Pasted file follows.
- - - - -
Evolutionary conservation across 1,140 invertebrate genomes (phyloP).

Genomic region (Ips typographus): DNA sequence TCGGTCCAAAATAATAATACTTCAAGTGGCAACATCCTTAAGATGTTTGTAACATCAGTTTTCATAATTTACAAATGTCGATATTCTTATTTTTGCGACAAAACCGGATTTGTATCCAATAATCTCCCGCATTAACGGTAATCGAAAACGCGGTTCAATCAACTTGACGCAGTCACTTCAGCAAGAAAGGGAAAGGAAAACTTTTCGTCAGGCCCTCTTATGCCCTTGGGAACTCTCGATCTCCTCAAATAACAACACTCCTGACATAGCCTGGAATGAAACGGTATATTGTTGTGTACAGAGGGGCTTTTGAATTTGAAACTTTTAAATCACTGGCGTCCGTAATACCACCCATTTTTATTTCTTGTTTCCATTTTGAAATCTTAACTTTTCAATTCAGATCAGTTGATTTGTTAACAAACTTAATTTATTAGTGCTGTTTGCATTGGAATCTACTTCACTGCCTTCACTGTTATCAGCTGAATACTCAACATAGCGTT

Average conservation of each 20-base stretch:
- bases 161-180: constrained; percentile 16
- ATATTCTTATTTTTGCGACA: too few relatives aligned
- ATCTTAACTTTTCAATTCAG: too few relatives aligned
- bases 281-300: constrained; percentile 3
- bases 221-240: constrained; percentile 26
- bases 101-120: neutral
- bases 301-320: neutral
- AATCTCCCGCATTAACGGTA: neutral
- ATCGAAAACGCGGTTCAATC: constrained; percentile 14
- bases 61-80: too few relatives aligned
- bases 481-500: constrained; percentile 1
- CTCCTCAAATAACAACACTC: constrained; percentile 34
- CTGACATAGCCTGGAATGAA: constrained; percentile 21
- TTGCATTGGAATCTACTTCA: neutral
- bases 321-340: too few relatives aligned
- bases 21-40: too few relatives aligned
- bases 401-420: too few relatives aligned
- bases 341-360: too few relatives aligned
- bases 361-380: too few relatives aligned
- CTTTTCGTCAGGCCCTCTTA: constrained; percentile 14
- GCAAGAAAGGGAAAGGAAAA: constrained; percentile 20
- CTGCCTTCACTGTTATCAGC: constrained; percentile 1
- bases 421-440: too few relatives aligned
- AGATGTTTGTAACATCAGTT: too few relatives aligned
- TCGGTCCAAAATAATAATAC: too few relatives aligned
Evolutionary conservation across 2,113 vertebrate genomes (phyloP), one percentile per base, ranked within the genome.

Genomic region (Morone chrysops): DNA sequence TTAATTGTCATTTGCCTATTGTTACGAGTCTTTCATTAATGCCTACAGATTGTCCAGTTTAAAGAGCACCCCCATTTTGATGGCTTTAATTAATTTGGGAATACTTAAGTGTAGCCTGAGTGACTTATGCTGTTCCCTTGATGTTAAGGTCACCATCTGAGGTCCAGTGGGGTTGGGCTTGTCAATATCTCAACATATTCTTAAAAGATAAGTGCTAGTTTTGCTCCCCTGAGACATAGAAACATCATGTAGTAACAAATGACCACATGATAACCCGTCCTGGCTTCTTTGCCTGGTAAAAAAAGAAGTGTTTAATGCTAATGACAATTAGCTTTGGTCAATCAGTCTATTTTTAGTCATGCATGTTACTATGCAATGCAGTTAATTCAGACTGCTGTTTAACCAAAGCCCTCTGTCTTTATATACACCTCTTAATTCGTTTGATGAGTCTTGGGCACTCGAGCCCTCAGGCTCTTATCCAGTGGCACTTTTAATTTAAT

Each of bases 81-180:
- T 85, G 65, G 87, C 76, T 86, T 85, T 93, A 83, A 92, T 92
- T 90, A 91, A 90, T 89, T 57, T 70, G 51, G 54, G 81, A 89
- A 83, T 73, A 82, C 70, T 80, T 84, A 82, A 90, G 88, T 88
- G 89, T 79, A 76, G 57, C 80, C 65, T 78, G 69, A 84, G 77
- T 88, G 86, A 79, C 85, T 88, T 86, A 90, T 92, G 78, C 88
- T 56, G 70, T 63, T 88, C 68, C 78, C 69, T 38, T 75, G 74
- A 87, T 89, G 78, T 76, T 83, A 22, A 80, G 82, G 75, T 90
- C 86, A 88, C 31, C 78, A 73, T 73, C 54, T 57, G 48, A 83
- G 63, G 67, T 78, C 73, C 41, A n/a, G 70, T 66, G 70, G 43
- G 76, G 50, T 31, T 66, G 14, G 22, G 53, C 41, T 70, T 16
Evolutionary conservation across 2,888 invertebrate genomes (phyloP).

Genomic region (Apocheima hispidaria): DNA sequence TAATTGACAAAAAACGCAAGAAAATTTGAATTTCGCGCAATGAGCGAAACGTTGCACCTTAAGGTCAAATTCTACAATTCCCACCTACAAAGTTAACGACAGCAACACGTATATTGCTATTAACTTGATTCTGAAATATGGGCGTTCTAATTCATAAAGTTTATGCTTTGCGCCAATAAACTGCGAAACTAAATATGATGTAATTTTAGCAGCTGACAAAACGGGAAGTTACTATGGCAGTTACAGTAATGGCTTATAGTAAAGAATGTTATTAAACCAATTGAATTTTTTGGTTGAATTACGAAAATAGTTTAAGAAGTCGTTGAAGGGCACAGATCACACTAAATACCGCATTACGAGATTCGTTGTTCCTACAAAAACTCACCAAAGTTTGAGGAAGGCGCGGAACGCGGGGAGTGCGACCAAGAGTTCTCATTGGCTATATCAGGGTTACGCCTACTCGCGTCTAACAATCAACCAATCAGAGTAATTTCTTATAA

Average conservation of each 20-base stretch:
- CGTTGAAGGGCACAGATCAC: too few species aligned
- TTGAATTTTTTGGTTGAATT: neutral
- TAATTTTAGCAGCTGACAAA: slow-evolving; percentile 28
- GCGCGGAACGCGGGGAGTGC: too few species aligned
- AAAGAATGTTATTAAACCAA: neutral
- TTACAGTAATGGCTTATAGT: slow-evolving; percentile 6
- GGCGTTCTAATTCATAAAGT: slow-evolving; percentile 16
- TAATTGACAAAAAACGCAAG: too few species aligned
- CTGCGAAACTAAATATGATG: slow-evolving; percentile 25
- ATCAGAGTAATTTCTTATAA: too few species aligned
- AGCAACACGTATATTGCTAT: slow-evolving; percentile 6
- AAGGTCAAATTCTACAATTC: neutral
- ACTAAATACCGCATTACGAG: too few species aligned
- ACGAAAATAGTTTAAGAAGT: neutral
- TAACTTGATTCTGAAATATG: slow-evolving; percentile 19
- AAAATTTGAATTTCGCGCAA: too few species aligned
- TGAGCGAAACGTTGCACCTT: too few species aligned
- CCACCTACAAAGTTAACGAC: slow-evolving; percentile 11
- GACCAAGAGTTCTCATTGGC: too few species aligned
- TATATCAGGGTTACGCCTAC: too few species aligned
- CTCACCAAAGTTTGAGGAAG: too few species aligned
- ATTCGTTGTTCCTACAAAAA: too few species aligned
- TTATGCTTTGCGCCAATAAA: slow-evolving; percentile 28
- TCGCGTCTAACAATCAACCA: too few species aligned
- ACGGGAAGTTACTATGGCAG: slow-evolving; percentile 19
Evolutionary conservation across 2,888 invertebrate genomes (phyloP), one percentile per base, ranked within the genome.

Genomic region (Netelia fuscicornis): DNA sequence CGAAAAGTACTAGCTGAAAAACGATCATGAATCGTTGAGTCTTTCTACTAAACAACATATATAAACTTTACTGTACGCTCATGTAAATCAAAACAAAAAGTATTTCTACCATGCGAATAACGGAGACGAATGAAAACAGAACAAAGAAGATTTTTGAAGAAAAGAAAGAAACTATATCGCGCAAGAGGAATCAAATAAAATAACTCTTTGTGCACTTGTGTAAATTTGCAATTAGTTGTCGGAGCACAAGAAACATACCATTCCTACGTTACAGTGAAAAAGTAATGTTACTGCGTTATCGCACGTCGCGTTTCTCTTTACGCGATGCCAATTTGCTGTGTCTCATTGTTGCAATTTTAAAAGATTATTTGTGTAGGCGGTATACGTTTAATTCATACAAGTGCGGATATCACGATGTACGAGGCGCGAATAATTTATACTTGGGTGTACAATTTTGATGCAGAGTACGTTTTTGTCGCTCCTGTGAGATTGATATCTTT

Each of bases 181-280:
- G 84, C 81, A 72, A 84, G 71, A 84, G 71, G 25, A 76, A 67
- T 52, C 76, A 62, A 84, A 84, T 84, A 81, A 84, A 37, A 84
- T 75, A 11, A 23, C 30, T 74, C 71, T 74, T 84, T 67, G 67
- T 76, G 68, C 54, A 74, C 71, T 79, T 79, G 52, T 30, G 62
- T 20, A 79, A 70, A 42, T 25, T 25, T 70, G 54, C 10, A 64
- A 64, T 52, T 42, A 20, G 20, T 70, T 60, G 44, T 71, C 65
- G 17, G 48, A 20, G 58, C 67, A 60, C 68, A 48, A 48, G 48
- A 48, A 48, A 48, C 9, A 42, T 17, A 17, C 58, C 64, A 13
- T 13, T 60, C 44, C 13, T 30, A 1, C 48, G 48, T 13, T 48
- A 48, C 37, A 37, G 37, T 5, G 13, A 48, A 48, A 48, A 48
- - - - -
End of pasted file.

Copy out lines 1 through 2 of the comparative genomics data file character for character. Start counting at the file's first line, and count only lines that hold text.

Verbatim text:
Evolutionary conservation across 1,140 invertebrate genomes (phyloP).

Genomic region (Ips typographus): DNA sequence TCGGTCCAAAATAATAATACTTCAAGTGGCAACATCCTTAAGATGTTTGTAACATCAGTTTTCATAATTTACAAATGTCGATATTCTTATTTTTGCGACAAAACCGGATTTGTATCCAATAATCTCCCGCATTAACGGTAATCGAAAACGCGGTTCAATCAACTTGACGCAGTCACTTCAGCAAGAAAGGGAAAGGAAAACTTTTCGTCAGGCCCTCTTATGCCCTTGGGAACTCTCGATCTCCTCAAATAACAACACTCCTGACATAGCCTGGAATGAAACGGTATATTGTTGTGTACAGAGGGGCTTTTGAATTTGAAACTTTTAAATCACTGGCGTCCGTAATACCACCCATTTTTATTTCTTGTTTCCATTTTGAAATCTTAACTTTTCAATTCAGATCAGTTGATTTGTTAACAAACTTAATTTATTAGTGCTGTTTGCATTGGAATCTACTTCACTGCCTTCACTGTTATCAGCTGAATACTCAACATAGCGTT